Barn find quadrant identified as one of Britain's earliest scientific instruments
By Mike Hanlon
November 2, 2011
You just never know what you've got in the shed. This horary quadrant was found in a bag of old pipe fittings in a shed on a farm in Queensland, Australia, forty years ago. Last year the owner of the quadrant was surfing the internet and came across this article where he recognised not just the same tool, but the same stag-coronet insignia that was on his quadrant (he thought it was an astrolabe) signified it was made for King Richard II (of England).
He subsequently contacted the British Museum, which identified the item sitting on his desk for the last forty years as a 1396 horary quadrant. It will be auctioned next month and is expected to fetch between GBP150,000 and GBP200,000.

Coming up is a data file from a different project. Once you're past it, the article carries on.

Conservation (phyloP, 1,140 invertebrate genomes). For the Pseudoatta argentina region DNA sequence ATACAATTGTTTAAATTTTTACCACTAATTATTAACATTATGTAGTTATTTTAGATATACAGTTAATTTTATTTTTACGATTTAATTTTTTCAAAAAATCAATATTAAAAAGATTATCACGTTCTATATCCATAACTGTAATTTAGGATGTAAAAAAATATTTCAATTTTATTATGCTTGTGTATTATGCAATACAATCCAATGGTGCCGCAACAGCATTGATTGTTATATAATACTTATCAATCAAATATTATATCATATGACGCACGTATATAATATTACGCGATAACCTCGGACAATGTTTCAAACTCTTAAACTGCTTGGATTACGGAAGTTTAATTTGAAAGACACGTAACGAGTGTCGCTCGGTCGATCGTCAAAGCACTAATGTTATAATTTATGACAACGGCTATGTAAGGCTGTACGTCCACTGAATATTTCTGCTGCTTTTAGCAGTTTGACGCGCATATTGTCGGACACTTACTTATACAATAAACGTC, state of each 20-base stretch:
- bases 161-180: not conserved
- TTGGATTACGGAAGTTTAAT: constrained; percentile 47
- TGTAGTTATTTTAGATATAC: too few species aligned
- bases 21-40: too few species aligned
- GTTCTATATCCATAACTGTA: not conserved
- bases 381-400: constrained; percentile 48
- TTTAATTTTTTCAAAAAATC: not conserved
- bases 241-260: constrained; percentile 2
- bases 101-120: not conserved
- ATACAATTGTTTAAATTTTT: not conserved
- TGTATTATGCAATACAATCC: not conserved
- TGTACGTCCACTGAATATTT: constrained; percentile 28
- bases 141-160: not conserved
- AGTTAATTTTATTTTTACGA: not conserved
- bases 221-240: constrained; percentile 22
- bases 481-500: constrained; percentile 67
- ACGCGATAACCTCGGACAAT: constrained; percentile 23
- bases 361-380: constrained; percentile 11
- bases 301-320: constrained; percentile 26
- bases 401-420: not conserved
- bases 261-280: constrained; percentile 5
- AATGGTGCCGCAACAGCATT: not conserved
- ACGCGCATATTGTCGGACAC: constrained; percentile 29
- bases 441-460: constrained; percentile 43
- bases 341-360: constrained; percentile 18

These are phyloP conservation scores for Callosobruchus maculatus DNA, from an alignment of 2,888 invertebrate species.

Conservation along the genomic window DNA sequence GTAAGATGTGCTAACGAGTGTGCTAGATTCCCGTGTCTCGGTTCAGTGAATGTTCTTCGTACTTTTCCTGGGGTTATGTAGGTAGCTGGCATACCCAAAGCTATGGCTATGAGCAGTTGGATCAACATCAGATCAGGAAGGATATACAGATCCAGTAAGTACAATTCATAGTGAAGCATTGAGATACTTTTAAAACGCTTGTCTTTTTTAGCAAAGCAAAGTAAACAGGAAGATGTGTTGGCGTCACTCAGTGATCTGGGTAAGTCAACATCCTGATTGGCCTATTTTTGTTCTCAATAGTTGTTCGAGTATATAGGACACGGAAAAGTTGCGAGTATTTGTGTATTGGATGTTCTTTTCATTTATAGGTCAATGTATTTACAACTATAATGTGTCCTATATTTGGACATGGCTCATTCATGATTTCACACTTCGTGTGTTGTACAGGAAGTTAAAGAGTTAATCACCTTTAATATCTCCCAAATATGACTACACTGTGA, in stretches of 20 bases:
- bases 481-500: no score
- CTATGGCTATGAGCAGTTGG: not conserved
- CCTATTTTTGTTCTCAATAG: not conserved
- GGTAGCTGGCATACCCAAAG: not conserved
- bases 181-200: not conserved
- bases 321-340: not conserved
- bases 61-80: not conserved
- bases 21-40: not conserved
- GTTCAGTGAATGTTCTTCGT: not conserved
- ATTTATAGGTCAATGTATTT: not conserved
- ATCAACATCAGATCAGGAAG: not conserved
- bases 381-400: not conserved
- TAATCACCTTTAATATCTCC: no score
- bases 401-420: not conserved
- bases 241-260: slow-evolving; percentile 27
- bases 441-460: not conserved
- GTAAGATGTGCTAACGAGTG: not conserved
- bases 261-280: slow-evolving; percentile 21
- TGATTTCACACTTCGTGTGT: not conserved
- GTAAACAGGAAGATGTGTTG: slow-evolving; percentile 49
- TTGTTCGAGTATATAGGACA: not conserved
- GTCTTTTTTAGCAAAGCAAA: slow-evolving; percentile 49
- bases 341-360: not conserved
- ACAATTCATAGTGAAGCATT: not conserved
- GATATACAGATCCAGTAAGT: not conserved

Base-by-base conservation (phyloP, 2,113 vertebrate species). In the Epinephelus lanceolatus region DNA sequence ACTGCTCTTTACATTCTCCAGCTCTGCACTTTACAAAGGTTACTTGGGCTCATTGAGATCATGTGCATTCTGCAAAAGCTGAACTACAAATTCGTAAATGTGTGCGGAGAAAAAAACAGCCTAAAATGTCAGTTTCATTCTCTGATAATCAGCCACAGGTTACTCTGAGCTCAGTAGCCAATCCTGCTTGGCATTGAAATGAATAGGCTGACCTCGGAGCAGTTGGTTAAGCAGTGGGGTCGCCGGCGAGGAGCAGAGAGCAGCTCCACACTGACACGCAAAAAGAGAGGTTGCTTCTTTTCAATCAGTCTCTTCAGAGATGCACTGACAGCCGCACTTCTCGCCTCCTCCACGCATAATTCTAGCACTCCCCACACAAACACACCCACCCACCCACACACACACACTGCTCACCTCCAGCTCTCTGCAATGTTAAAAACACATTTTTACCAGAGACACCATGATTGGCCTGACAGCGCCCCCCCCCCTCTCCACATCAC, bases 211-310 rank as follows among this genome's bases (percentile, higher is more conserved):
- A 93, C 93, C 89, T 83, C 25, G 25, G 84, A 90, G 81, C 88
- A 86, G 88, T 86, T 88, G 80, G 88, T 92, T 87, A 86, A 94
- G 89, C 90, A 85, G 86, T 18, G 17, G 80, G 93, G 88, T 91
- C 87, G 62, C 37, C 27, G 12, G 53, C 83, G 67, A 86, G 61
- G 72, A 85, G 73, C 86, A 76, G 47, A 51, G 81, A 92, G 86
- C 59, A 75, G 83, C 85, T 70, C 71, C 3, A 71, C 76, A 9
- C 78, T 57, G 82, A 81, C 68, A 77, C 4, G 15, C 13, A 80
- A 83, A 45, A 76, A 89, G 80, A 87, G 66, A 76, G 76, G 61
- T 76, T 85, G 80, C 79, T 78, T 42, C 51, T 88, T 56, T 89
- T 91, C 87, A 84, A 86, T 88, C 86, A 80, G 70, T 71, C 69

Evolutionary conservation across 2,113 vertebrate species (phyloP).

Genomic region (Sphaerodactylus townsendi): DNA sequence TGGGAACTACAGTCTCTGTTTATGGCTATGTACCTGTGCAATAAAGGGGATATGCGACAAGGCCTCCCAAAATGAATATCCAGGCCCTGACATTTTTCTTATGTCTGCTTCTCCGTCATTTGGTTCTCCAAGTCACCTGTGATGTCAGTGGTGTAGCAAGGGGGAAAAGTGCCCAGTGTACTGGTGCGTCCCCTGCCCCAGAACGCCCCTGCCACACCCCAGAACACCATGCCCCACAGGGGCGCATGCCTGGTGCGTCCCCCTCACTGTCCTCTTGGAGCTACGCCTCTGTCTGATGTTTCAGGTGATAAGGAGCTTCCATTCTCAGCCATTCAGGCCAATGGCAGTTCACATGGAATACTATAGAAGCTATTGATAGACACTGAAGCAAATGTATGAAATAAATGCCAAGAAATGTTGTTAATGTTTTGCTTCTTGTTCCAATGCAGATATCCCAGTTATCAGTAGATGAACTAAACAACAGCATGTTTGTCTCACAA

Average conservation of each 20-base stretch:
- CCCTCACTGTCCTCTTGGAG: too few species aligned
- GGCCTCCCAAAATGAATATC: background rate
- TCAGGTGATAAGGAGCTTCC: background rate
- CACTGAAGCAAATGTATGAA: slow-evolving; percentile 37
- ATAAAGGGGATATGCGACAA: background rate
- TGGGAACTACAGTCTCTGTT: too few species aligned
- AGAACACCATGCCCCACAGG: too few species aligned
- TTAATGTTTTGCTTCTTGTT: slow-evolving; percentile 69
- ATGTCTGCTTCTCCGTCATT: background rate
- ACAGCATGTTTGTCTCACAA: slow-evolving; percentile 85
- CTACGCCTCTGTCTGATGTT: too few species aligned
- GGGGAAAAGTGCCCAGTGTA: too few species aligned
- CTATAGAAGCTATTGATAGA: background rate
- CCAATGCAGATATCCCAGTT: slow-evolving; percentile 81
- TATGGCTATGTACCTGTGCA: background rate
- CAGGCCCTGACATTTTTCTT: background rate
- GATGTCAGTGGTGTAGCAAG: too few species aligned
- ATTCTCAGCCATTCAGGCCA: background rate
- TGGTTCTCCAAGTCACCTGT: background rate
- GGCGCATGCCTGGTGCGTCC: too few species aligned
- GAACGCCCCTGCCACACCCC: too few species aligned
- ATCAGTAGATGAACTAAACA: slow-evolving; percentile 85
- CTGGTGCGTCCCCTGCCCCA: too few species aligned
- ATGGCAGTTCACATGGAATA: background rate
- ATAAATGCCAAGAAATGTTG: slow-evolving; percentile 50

Perhaps even more remarkably, the simple quadrant which is used for telling the time, and had been in use for at least 1500 years prior to the making of this peice in 1396, has turned out to be the second oldest British scientific instrument ever discovered, the oldest being the Chaucer astrolabe, dated 1326, which is housed in the British Museum.
Dated 1396, the quadrant is one of four similar quadrants found to date (the others have been dated 1398, 1399 and circa 1400 respectively), two of which can be found in the British Museum, and the other in the Dorset County Museum, Dorchester.
The horary quadrant was the most commonly used way of telling the time prior to the invention of the clock. One edge of the quadrant was pointed directly at the sun, and a plumbline attached to the centre of the quadrant signified the hour of the day.
All four of the above mentioned quadrants were divided into equal hours, meaning they would only be accurate at one specific latitude, and all four are accurate at the latitude of London.